134th ACS participates in national exercise “Cascadia Rising”

Members with the 134th Air Control Squadron participate in exercise Cascadia Rising Olympia, Wash. June 2016. The exercise tested the capabilities of the Joint Information Site Communication Center.

Members with the 134th Air Control Squadron participate in exercise Cascadia Rising Olympia, Wash. June 2016. The exercise tested the capabilities of the Joint Information Site Communication Center.

Off the coast of Oregon and Washington sits the Cascadia Subduction Zone that stretches 600 miles from northern California to British Columbia. Scientists have predicted that the CSZ could erupt at any moment and when it does, it will be the nation’s largest calamity ever.

“When the Cascadia Subduction Zone does rupture, it will result in a catastrophe like nothing we have ever seen,” said Maj. Gen. Bret Daugherty, commander, Washington National Guard. “It’s expected to be the worst natural disaster ever in the United States.”

To prepare for such an event, exercise Cascadia Rising simulated an earth-rattling 9.0 magnitude earthquake several miles off the coast, causing thousands of casualties; 30 minutes later a four-story tsunami wipes out entire communities along the northern Pacific coast. More than 8 million people live in the area likely to be affected, which contains the most highly populated areas of the Pacific Northwest, including Seattle and Portland. Aftershocks in the coming days cause bridges to collapse, extreme road damage and buildings leveled, as well as communications lost.

Several agencies over the past few years have developed an exercise called Cascadia Rising to test the response and readiness to a disaster of this magnitude.

The exercise that ran from June 7-10 involved more than 20,000 people from various federal agencies including the U.S. military, state and local emergency responders from the Pacific Northwest, as well as Native American tribes and emergency management officials from British Columbia.

One of the main goals of the exercise was to test how well the different agencies work together following a catastrophic event.

Officials tested the ability to communicate when all internet and phone services were blacked out due to the disaster.

Several National Guard units from across the country, along with the 134th Air Control Squadron from Wichita, Kansas, brought their Joint Incident Site Communications Capability equipment to Washington to participate in the exercise.

The primary function of the JISCC is to provide expeditionary communications capabilities to the entity it supports. Some of these capabilities include radio communications, phone service, internet service and video teleconferencing.

With any exercise there are always difficulties, and the 134th ACS encountered some during their time in Washington.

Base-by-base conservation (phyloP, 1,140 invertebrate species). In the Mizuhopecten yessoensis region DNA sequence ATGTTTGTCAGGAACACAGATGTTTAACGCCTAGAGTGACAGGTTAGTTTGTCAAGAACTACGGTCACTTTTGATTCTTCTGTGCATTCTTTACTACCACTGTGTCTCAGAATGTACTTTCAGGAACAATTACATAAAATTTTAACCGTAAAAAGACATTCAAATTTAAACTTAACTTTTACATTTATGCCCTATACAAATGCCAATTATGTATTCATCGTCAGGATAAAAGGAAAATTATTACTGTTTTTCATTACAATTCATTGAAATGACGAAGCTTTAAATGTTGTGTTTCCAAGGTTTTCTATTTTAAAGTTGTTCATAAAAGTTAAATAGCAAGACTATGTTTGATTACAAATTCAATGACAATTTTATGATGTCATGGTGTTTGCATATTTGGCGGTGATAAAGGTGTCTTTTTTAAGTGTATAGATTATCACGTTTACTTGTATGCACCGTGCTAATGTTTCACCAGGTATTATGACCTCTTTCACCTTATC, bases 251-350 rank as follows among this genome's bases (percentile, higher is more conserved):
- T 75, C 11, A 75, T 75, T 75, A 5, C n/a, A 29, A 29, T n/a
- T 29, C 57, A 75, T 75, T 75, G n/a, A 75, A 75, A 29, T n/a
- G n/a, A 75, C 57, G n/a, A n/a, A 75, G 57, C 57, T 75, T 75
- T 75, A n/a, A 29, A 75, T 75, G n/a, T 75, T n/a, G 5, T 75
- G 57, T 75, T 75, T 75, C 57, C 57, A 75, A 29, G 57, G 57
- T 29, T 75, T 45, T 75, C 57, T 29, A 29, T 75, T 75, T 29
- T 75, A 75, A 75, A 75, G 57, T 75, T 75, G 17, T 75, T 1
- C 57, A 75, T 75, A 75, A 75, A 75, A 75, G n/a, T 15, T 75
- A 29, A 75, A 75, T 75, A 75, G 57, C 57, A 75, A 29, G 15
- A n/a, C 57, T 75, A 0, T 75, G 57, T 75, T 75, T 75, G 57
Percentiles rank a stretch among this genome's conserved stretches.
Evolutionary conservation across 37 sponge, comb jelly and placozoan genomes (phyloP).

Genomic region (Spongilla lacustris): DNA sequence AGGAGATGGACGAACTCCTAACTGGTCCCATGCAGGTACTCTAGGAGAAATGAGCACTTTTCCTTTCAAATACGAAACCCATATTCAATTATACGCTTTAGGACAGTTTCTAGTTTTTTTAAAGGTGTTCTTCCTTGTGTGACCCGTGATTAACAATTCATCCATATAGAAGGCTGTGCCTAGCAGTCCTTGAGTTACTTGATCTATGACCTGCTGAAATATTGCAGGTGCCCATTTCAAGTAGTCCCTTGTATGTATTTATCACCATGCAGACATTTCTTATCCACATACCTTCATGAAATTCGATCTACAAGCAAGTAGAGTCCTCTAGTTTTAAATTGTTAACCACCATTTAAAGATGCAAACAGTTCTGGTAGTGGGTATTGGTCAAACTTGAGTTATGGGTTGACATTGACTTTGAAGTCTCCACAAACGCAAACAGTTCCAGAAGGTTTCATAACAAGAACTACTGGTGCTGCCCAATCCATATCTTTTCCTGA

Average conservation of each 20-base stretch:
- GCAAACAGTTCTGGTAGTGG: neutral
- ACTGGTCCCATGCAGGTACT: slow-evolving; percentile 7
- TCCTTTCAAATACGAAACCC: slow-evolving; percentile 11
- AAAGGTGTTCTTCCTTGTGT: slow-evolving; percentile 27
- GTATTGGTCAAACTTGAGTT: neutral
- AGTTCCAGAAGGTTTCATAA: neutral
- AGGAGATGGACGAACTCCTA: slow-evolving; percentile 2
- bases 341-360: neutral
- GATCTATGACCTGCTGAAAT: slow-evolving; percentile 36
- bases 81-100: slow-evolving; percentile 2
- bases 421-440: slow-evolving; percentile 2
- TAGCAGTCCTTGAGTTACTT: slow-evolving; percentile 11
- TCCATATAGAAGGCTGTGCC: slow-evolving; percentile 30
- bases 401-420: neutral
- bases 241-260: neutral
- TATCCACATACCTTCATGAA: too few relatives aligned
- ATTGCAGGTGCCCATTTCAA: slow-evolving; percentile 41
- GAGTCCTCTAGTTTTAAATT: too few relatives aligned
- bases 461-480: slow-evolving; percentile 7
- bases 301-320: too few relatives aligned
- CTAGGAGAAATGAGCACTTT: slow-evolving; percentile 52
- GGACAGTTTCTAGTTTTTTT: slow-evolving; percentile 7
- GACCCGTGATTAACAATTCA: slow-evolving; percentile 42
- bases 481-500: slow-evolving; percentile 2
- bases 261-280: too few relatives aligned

“The main difficulty we had here was that we arrived a lot sooner than we normally would,” said Chief Master Sgt. James Helms, cyber systems manager, 134th ACS. “We had to limit the services we provided in the beginning to HF [high frequency] radio and satellite phone capabilities.”

The 134th ACS was located at the Washington Department of Transportation Aviation Division in Olympia, Washington.

Throughout the exercise, the capabilities were increased from just radios and satellite phones, to computers, LAN line phones and VTC to enhance their infrastructure, as well as their communications with the outlying areas.

The primary role of the WSDOT Aviation division was to manage more than 100 airports they controlled, as well as the assets that were using them.

The communication that the JISCC provided helped them communicate with emergency operations centers placed throughout the state.

As the exercise continued the radio frequency, technicians had trouble with their HF and ultra-high frequency radio components. Members from the West Virginia Army National Guard lent their expertise with the JISCC system to troubleshoot the issues.

One of the biggest problems that the 134th ACS had with the JISCC was it is an Army system ran by Air Force personnel. With the 134th ACS being one of a few Air Force units to operate the JISCC, funding is a hindrance, making it difficult to complete equipment and software upgrades and training.

“It’s been great to work with the Army guys out of West Virginia to learn more about the radio system and how it operates,” said Staff Sgt. Ryan Wolf, radio frequency transmission technician, 134th ACS.

Through a team effort, the bugs were worked out and the WSDOT Aviation division managed to successfully communicate with the other EOCs in the surrounding area.

“Having the JISCC in our building was great because if we needed anything, from a phone to a computer, we could just go in the next room and they would be there ready to help us,” said Lizz Slabaugh, tactical operations officer, Washington Department of Transportation, Aviation Division.

Whether it was running a phone line to their big conference room or putting up a tent for the pilots to have mission briefs in, the 134th accomplished everything asked of them.

“For this exercise, the JISCC achieved all of the objectives we set out for you guys [134th Air Control Squadron],” said Slabaugh. “We were really impressed.”